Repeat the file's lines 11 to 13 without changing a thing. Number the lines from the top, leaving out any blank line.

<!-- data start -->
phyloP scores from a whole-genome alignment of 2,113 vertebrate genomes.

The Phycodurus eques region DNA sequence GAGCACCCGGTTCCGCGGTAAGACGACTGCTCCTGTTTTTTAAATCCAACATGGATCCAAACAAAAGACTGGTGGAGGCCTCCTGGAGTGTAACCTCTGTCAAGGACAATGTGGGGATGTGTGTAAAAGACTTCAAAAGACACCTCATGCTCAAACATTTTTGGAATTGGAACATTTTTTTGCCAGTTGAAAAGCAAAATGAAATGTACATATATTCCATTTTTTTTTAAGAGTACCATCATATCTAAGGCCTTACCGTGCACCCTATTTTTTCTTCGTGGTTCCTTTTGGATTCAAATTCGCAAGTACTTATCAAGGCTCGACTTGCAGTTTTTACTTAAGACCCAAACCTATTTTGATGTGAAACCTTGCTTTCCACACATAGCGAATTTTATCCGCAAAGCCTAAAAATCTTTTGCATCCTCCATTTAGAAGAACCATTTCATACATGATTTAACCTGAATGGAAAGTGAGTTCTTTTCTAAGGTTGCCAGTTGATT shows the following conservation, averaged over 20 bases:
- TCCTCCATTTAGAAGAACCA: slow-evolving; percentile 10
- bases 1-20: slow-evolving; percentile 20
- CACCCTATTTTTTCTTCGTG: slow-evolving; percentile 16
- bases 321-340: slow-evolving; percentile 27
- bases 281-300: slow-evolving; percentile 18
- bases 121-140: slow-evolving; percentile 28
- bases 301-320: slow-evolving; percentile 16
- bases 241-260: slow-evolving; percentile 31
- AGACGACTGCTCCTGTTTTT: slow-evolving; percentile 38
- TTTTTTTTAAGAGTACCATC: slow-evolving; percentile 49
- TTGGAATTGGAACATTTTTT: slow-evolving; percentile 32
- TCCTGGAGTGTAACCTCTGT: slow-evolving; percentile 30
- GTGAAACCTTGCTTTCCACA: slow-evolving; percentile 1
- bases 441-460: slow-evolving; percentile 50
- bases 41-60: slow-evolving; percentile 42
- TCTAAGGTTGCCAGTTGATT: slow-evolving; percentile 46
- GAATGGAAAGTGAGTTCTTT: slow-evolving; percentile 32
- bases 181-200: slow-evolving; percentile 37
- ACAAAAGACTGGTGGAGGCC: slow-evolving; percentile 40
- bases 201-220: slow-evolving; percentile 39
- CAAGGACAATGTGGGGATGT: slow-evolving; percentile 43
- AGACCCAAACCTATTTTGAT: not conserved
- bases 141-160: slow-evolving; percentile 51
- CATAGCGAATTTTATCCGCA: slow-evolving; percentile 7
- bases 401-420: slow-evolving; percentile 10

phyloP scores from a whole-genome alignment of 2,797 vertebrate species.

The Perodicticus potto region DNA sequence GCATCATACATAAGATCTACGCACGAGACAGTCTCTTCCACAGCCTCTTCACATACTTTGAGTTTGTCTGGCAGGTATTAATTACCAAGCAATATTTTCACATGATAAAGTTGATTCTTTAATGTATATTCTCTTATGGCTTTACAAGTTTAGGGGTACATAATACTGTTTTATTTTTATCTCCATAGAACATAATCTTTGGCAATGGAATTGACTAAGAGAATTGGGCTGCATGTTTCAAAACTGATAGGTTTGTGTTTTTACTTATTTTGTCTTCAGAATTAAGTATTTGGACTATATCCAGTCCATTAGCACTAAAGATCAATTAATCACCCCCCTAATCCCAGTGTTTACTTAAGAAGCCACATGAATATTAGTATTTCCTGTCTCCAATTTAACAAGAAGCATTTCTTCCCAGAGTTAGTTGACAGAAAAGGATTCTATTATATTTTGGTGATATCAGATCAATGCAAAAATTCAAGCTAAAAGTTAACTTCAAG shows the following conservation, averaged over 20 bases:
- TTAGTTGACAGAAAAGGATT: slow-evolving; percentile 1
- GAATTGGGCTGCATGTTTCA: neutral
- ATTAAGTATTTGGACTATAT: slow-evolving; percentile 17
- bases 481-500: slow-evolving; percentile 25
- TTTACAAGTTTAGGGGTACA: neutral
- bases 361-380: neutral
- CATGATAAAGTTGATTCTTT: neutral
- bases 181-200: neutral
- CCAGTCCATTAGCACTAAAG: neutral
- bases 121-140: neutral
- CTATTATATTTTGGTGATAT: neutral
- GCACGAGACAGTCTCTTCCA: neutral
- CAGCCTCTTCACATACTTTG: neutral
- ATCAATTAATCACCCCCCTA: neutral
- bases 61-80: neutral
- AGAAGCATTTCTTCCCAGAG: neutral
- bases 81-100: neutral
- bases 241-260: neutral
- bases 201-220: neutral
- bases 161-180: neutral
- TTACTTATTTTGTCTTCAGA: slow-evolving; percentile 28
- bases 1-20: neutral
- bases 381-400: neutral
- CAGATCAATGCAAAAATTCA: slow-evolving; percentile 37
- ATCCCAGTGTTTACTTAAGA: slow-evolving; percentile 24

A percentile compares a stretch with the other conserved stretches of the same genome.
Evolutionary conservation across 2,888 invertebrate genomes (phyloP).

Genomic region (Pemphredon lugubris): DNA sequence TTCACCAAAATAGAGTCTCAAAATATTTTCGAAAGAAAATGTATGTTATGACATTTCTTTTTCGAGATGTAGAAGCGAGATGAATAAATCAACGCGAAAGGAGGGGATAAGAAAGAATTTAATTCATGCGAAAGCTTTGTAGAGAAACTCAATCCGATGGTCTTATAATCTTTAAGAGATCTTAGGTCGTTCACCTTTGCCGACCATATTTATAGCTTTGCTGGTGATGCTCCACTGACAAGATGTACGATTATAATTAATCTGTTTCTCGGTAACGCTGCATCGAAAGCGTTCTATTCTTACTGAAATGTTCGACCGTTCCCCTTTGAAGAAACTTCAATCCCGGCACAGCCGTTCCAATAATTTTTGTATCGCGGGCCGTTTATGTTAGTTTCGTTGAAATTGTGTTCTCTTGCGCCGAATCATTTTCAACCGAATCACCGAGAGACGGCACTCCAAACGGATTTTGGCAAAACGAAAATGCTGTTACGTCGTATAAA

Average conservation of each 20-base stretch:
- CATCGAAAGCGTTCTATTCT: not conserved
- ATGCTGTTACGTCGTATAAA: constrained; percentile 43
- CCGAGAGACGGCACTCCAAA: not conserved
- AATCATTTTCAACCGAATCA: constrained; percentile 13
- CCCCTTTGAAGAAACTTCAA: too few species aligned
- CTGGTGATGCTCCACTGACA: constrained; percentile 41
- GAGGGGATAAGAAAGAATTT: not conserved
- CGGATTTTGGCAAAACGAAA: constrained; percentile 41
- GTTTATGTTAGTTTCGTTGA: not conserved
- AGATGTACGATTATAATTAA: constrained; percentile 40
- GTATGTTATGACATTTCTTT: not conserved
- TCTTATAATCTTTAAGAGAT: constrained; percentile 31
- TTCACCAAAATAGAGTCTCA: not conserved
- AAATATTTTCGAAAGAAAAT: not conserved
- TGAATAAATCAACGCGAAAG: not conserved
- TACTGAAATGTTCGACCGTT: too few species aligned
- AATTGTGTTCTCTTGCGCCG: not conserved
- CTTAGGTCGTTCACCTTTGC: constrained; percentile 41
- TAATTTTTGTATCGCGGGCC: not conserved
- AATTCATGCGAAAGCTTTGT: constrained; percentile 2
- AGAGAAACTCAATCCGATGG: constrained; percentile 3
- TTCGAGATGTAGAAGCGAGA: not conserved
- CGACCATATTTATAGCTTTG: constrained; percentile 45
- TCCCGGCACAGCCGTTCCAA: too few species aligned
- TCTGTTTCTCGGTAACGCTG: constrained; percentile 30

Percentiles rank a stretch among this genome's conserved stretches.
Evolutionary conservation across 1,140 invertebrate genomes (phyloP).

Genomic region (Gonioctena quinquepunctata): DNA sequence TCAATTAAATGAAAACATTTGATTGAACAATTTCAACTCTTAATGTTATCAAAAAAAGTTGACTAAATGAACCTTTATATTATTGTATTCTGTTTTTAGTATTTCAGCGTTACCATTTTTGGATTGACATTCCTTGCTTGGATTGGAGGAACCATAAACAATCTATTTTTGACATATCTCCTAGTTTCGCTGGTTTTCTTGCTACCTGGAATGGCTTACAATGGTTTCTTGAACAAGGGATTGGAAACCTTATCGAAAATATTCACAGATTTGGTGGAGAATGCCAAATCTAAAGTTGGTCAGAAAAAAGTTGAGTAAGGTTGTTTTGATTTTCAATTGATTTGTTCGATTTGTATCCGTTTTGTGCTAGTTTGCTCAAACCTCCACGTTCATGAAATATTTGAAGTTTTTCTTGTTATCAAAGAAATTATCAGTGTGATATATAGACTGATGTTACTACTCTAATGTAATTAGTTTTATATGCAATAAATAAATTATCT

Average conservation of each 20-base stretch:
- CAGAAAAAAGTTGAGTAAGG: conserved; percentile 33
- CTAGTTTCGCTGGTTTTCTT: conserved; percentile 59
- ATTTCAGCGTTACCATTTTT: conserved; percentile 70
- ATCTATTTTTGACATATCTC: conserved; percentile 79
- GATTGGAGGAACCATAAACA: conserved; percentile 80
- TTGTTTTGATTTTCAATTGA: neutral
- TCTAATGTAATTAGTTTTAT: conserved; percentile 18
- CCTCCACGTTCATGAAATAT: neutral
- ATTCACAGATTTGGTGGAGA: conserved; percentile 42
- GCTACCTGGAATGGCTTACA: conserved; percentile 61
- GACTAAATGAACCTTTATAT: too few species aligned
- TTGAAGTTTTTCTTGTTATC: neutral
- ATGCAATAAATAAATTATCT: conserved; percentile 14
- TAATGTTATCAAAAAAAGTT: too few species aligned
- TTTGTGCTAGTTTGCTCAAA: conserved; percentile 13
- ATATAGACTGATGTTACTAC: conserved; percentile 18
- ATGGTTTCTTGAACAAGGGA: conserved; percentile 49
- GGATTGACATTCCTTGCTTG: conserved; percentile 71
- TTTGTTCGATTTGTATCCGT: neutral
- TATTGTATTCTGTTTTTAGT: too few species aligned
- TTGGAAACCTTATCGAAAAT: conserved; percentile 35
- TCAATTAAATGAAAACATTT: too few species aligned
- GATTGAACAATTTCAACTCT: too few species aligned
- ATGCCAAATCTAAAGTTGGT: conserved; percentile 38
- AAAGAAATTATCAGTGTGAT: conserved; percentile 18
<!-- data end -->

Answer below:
- AGACGACTGCTCCTGTTTTT: slow-evolving; percentile 38
- TTTTTTTTAAGAGTACCATC: slow-evolving; percentile 49
- TTGGAATTGGAACATTTTTT: slow-evolving; percentile 32